To meet demand of the economy, the country would need more workers with post secondary education. It is suggested that two – thirds of all jobs will require post secondary education by 2020. The government in its budget proposals says that their 2014- 2020 Vocational Education Strategy consists of rehabilitation and construction of Technical Collages and vocational training centers, development of training material and the provision of equipment, staff training and professional development. This is a positive move because in most of the successful export economies the training provided by VTIs jointly to upgrade the skills of their work force has been crucial, since high-level skills are essential for manufacturing related activities.
But while vocational training is widely recognized as important, such training is rarely cost –efficient when provided by the state systems. Most firms therefore prefer to do their own training, partly because many skills are company specific. There is ample research to show that the return on the training investment is higher in industries that engage well-educated workers and also in environments where there is rapid technological change.
Singapore’s use of training to promote the information technology sector through a concerted program that involved educational institutions, providing training subsidies to schools and office workers, and digitizing of the civil service, helped the country to achieve leadership in technology related services. This success illustrates the importance of a government’s ability to foresee a major opportunity and then promote public-private partnership to invest in human capital formation. However, to make it a success, businesses must also stand ready to take advantages of the support the government is willing to provide to promote human capital formation. In addition, the state must ensure that they maintain the per student share, in real terms, of government funding education, the economic benefits of better educated workforce will certainly offset the costs.
Interestingly, higher shares of national income devoted to education cannot only explain the larger accumulation of human capital in some of the East Asian economies. In the 80s, public expenditure on education as a percentage of GDP was not much higher in East Asia than elsewhere. In 1960s the share was 2.2 percent for all developing economies, 2.4 percent for Sub-Saharan Africa, and 2.5 percent for East Asia.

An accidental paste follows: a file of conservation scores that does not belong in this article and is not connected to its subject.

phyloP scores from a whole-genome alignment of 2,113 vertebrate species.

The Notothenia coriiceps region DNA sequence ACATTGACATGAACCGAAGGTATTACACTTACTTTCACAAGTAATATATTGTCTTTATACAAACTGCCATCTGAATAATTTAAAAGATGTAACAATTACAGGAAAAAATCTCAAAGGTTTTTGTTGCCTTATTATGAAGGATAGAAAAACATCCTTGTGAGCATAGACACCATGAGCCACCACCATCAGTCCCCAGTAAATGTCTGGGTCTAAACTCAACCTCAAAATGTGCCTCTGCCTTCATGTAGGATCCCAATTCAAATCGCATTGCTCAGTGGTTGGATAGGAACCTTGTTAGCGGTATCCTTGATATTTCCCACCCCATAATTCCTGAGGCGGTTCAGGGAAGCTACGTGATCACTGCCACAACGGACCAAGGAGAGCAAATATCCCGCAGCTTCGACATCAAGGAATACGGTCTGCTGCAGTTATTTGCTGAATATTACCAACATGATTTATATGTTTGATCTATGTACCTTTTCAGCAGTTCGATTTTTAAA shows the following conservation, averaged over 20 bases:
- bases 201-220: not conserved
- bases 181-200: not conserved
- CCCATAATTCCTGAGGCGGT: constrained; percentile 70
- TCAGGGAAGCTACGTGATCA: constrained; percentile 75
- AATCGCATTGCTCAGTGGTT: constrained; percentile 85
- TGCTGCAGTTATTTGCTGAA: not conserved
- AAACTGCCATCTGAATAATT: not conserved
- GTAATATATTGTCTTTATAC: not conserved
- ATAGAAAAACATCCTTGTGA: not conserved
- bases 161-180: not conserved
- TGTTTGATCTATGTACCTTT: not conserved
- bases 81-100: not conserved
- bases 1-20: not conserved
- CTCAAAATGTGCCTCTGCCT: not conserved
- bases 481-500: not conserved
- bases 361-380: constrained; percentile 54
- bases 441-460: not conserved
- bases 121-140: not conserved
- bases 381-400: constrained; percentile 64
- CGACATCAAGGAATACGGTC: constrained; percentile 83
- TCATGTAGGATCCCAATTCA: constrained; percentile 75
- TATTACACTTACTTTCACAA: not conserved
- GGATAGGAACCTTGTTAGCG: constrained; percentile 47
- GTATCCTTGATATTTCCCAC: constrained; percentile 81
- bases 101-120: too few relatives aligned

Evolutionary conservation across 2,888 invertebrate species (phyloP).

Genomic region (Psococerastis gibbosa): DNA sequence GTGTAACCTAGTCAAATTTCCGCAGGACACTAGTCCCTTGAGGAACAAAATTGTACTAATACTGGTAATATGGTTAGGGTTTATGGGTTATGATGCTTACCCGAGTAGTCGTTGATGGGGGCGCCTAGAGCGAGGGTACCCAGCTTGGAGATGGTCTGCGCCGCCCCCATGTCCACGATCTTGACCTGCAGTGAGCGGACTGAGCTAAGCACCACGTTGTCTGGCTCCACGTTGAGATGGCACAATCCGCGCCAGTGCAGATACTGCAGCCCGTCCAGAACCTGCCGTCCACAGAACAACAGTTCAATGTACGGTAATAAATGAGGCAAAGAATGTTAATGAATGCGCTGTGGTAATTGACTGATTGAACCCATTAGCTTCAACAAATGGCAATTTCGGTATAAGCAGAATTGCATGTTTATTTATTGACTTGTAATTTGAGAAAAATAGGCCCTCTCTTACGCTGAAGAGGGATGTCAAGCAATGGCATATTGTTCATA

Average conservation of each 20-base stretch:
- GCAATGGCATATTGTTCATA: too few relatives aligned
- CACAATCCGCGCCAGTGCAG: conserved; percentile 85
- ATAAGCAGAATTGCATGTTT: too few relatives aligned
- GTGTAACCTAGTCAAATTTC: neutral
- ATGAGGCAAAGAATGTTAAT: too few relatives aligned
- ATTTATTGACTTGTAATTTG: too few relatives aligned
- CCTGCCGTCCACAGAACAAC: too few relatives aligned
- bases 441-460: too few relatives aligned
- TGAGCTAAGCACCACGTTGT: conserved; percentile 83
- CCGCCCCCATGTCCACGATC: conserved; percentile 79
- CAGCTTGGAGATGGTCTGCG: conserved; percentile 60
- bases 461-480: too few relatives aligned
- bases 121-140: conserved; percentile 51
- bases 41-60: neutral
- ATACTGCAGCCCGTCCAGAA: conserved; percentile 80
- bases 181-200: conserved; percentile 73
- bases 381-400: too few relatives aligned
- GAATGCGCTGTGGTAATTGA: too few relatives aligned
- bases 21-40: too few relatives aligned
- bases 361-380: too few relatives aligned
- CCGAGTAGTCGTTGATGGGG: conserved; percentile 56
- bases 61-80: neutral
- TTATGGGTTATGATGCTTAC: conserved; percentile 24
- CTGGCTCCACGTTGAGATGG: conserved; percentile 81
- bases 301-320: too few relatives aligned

During the decades that followed, the governments of East Asia markedly increased the share of national output they invested in formal education, but so did governments in other developing countries. In the late 80s the share in Sub-Saharan Africa was around 4.1%, and was higher than the East Asian share, 3.7 percent, which barely exceeded the average share for all developing economies, 3.6 percent. Research suggest that allocation of public expenditure between basic and higher education is perhaps one of the top public policy factor’s that accounted for East Asia’s Extraordinary performance in the area of providing basic education.
Low public funding of secondary education results in poorly qualified children from low-income backgrounds being forced into the private sector or entirely out of the education system. Research suggests that the share of public expenditure on education allocated to basic education has been consistently higher in East Asia than most other regions. By giving priority to expanding the primary and secondary bases of the education infrastructure, East Asian governments have stimulated the demand for higher education, while relying to a large extent on the private sector to satisfy the demand at the skills formation level. In the final analysis what we need is for the Sri Lankan education sector to design and implement curriculum that so completely equips students with the marketable skills the country and region needs. The journey has already commenced, but a lot still remains to be done.